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The large number of municipal governments in Allegheny County is a derivative of Pennsylvania’s governance structure and history. This structure provides for strong representation at the local government level. The anticipated benefit of this structure is a greater sense of local “ownership,” encouraging local government to be responsive to constituent demands. However, local representation also includes government fragmentation, with potential costs in the form of inefficiency and conflicting intercommunity goals. The RAND Corporation was asked to begin to explore and create a framework for studying the effects of Pennsylvania’s locally dominated governance structure on regional performance and to identify potential lessons for Allegheny County from the experiences of other regions. Drawing from the literature, case studies, and local economic data sets, the authors investigated the empirical validity of two questions to understand whether they are worth pursuing in greater depth: Does multiplicity of local governance create inefficiencies in the cost, coverage, and quality of delivered services? Does this multiplicity inhibit timely and comprehensive decisionmaking for regional economic development? The authors conclude that the challenge facing the region is to assess whether a new vision for local governance can define a structure that provides efficient services, balances resources equitably, and positions the region to compete in the global market.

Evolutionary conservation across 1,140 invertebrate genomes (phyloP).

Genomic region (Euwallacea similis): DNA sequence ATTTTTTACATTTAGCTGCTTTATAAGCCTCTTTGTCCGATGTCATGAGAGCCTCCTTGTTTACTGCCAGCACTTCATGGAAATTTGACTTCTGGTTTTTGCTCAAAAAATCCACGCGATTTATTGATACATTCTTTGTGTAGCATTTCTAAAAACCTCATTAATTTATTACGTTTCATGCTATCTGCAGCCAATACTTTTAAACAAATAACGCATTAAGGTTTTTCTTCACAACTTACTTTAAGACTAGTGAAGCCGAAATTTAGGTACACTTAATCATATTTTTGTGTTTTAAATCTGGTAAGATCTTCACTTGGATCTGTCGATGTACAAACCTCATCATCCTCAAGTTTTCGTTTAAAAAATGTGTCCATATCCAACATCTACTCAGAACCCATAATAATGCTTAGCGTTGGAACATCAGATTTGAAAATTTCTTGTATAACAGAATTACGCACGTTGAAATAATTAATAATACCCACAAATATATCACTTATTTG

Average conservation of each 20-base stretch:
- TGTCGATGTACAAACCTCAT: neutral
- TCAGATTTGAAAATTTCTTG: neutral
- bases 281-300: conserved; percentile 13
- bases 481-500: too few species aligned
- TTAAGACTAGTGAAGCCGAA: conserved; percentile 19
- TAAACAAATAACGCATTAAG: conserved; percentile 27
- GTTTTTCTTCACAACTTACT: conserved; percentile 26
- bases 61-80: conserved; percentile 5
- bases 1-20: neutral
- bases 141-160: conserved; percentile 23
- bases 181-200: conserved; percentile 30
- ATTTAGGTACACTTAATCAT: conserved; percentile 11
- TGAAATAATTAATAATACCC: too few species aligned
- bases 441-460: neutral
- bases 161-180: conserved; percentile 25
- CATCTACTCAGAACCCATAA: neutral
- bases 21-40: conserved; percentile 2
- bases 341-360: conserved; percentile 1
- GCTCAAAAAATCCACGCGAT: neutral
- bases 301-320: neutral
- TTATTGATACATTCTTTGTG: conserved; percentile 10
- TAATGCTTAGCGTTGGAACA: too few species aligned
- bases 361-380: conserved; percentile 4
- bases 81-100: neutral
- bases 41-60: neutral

The research described in this report was conducted for the Heinz Endowments by RAND Infrastructure, Safety, and Environment (ISE), a unit of the RAND Corporation.

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